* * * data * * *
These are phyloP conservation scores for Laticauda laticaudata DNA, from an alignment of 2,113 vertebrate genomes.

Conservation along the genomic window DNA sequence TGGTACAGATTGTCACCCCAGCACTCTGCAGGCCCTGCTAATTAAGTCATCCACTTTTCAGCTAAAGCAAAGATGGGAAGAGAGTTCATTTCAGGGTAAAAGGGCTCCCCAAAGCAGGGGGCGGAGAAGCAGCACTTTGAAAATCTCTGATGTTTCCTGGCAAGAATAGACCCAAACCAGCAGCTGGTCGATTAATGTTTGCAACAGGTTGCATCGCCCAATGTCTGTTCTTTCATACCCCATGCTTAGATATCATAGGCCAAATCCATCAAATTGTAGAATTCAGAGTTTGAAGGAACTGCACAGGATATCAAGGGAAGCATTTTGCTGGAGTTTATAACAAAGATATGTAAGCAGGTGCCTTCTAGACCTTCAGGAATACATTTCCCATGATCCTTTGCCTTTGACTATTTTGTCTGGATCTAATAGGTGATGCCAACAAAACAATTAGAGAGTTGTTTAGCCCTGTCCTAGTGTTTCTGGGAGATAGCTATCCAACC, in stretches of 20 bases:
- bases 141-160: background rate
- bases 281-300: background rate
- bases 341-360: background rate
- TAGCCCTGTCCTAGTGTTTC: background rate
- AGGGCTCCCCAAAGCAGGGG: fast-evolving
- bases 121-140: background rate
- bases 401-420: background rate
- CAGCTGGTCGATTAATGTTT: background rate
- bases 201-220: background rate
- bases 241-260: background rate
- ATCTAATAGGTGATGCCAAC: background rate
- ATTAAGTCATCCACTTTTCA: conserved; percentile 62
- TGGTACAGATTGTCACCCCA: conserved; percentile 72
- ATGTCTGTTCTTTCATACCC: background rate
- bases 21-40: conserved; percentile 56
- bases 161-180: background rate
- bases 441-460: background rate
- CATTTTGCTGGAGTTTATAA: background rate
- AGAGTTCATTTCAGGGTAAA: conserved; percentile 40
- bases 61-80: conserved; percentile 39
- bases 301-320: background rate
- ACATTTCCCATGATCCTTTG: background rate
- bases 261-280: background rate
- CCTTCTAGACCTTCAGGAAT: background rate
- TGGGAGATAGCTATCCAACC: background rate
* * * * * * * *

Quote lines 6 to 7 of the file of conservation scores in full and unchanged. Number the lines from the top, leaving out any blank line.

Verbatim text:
- TAGCCCTGTCCTAGTGTTTC: background rate
- AGGGCTCCCCAAAGCAGGGG: fast-evolving